U.S. Senator Rand Paul is being criticized for adding provisions to a bill that would give the District of Columbia more control over its budget.
The D.C. Budget Autonomy Act allows the mayor and city council to pass a spending plan without waiting for approval from Congress. Both Republican and Democratic Senators backed the proposal when it was introduced in April, arguing it would avoid a city government shutdown due to congressional delay.
But Paul introduced several amendments to the bill that would change the city’s gun, abortion and labor laws, and observers argue the legislation will remain in limbo for the rest of the year.
James Jones is a spokesman for D.C. Vote, which seeks full voting representation for residents of the nation's capitol in Congress. He says Paul is overstepping his bounds and betraying his libertarian values.
“Residents of the District are deeply offended by Mr. Paul’s hypocrisy. What seems to be right for the whole rest of the country, which is moving decisions closer to the locality where people seem to know best in the mind of Mr. Paul out on the stump. When it comes to the District of Columbia, he feels he knows best and is using the federal power to come down on us,” he says.
Among Paul's amendments is one that requires the District to allow residents to obtain concealed handgun permits and allows citizens to use permits obtained from other states.
Another would write into law the ban on city-funded abortions, which has been blocked by congressional Republicans in budget proposals for at least a decade. And the last provision would say that membership in a labor union is not a precondition for employment.
The autonomy bill was pulled last week at the request of supporters after negotiations between Democrats and Paul’s office broke down. Political observers have not given the issue much attention, despite the contrast of Paul's libertarian views compared to the lack of voter representation for D.C. residents.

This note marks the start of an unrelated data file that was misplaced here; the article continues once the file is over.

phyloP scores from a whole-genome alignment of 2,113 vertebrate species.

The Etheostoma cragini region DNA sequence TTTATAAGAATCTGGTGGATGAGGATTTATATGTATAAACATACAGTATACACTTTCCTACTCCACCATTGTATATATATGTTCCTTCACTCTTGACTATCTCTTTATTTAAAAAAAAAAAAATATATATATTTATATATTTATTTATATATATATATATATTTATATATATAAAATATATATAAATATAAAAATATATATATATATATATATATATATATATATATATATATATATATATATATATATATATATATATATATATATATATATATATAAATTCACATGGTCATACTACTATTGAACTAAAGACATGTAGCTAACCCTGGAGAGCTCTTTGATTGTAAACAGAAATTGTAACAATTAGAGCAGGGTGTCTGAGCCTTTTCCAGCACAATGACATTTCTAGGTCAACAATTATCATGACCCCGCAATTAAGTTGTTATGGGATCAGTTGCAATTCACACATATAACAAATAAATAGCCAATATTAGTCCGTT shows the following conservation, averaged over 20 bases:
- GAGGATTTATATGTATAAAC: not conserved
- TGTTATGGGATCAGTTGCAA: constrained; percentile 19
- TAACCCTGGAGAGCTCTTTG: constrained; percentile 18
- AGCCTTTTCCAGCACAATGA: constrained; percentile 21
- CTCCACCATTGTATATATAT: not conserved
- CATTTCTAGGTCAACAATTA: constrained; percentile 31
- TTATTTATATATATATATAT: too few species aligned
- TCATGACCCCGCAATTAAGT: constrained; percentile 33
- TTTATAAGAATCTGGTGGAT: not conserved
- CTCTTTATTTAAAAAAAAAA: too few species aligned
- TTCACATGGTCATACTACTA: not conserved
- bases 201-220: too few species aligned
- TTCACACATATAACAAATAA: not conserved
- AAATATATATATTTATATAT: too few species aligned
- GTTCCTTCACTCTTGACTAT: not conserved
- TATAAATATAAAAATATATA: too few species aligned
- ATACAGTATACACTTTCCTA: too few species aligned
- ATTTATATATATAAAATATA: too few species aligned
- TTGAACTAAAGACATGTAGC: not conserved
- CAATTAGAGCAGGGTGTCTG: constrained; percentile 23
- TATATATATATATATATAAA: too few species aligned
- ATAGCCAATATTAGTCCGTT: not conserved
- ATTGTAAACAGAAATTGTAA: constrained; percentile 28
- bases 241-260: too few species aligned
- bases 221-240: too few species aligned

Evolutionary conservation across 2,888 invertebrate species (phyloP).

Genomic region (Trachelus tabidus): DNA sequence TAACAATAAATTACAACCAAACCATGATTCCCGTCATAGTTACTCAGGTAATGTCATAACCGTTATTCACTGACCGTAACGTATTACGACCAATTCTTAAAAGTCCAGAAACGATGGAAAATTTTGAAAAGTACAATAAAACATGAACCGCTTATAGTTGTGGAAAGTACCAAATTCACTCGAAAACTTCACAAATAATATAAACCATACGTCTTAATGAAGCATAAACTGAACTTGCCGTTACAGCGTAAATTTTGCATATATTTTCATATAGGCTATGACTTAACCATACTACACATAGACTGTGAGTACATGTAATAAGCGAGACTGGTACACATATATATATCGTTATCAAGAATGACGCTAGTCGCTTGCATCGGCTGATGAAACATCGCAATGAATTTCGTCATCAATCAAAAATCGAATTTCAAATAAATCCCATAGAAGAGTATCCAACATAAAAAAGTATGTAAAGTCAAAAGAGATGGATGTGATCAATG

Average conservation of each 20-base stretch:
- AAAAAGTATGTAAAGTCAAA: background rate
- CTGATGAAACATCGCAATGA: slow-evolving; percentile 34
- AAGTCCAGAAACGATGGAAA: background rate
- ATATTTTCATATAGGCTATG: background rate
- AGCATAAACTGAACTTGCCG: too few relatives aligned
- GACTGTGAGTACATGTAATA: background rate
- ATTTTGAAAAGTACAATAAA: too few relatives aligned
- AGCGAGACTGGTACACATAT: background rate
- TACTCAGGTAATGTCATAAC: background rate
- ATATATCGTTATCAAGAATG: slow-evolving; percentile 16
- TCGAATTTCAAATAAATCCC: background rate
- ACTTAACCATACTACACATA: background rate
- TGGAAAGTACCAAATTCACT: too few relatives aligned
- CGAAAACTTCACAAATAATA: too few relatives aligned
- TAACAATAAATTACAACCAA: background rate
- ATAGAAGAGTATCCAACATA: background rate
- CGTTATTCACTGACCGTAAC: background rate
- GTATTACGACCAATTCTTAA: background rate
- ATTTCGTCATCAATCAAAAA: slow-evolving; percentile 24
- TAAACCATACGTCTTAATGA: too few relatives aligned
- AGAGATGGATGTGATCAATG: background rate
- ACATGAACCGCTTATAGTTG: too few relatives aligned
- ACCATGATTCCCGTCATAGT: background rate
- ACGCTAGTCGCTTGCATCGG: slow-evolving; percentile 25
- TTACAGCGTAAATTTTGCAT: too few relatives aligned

In a telephone interview, Doxie McCoy, a spokeswoman for D.C. Mayor Vincent C. Gray, ripped Kentucky's junior Senator.
“The mayor's response is that we see Senator Paul's proposed amendments as an insult to the people of the District of Columbia,” she says. “D.C. residents on both sides of the aisle are upset that we continue to have interference from members of Congress like Senator Paul, who are not elected by the people of the District of Columbia.”
A recent poll conducted by DC Vote shows that 78 percent of respondents oppose Congress interfering in the city's local affairs. The survey also found that 71 percent believe that only D.C. residents should make the city's budget decisions.
“We find this very absurd considering he’s such a Tea Party hero and a limited government guy,” says Jones. “Rand Paul acting from his high perch in the federal government, he knows what’s best for the District of Columbia and wants to impose what would be considered very radical gun policies on the District of Columbia.”
Paul's office could not comment for this story.
But in an interview with The Washington Post asked Paul about the District’s disenfranchisement. He said: “I don’t know what the answer to that is. It’s an anomaly, but it’s an anomaly that we’ve lived with for a long time and I don’t see it changing.”